The aurora dance overhead. Towards the cabin, I see the overlay of a picture perfect postcard: golden light shines from the windows of a log home in the dark, bright stars, streaks of green in the sky overhead.
My back on a snow bank he made for me. We look up to the sky.
Orion just above the western horizon, he strides the night sky. To the southwest, there is near-half moon just beginning to clear the trees. It has moved from east of south to southwest since I got home. And to the north, hovering above the ridgeline of our roof, hangs the big dipper. There are other constellations, writ large across the sky. This far north, the sky is seems bigger but the scope is both smaller and enlarged. The star clusters that I remember from my childhood as being recognizable but easy to lose amongst the vastness of the firmament, here seem as if they could step out of the sky onto land, already larger than life size. There are other star clusters I recognize... is that Cassiopeia? The Gemini? I want to find the scorpion that chases Orion across the sky, the hunter being hunted. I want to remember the details of the story of the mother who turned into a bear and was hunted by her own children. Each constellation has a tale to tell. At least one. I spent many many hours reading the Classical Greek legends and stories of the constellations. But other cultures have other names for the stars. I wonder what stories were once told in Scandinavia, on the steppes of Siberia, here in this cold land by the first people? Ethnoastrology. I believe my sister once toyed with the idea of developing a dissertation on the subject.
I breathe into the cold. Relax within my puffy down coat and fox fur hat and watch the dance of the lights. A tendril crosses into the big dipper, and then a wave of curtains falls through the center of the cup and slowly moves across the sky. Suddenly the sky between the stars of the dipper is a clear dark again. The lights move with a time and rhythm all their own. It is slow and graceful, and yet suddenly, the patterns will have entirely shifted. Sometimes they seem to dance beyond and behind the stars, and sometimes I would swear they are a dancing bridge I could step onto to walk into the sky.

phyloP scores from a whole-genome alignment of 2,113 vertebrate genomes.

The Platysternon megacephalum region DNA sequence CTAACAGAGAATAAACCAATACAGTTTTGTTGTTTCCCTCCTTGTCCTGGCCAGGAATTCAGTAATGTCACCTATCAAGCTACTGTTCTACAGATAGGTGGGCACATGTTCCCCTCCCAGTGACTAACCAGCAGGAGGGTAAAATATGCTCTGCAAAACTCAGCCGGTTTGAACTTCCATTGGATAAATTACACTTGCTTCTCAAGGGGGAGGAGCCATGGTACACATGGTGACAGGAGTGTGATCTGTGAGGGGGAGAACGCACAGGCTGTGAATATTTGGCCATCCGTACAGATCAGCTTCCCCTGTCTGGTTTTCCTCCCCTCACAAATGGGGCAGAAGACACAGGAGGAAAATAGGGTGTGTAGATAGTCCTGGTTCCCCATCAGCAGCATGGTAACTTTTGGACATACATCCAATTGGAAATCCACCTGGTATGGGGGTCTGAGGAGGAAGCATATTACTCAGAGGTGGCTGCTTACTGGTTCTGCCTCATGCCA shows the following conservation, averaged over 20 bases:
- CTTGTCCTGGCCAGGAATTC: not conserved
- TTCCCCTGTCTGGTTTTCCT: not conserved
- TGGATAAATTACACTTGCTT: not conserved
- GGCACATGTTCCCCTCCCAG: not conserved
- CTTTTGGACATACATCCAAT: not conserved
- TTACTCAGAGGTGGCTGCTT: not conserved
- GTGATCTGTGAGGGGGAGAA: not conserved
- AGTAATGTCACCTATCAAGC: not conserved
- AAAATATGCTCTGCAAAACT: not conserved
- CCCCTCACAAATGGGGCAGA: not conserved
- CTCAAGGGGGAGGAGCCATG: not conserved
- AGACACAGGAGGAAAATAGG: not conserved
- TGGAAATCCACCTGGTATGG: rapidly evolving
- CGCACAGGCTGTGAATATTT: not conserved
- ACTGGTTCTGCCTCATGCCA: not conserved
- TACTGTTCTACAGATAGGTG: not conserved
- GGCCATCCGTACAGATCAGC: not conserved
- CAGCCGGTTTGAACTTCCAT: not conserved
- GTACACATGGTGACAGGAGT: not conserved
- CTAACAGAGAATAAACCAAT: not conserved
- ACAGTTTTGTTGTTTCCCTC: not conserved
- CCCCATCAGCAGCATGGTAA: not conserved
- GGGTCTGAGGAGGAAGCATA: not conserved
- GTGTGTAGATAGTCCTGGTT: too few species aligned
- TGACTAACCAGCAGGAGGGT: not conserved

The aurora is the deep magic of physics. It manifests visibly and seems both so immediate and so distant. I imagine looking at this display without the knowledge of the solar and atmospheric interplays, without an intellectual understanding of electro-magnetism, and my breath catches with awe. It is beautiful and a bit eerie and uncanny as well. I can well understand the native stories I have read in the archives at the Rasmusen. The aurora is a bridge to the spirit world. The aurora is the spirits of ancestors and the dead – do not look at it lest the spirit ghost of an enemy hurt you or get jealous of your vitality. The aurora is the manifestation of wars between spirits, and if you know how to read them, they can tell you what the future will bring. One year in college I took a course on Alaska Native Literature, and we read a number of traditional stories. I wrote a paper on the shaman as a figure in stories, and in researching that paper in the stacks, I read so many beautiful stories. And so many terse stories. And so many chilling stories. I read a number of different taboos and warnings against watching the aurora, and as many or more descriptions of what the aurora is. Some said that it was only safe for a shaman to watch the aurora, for only they were strong enough or protected enough to engage with the spirit world in that way. All I can say is that, had I lived in the time of these stories, I doubt I could keep myself from watching the lights dance overhead, no matter the danger.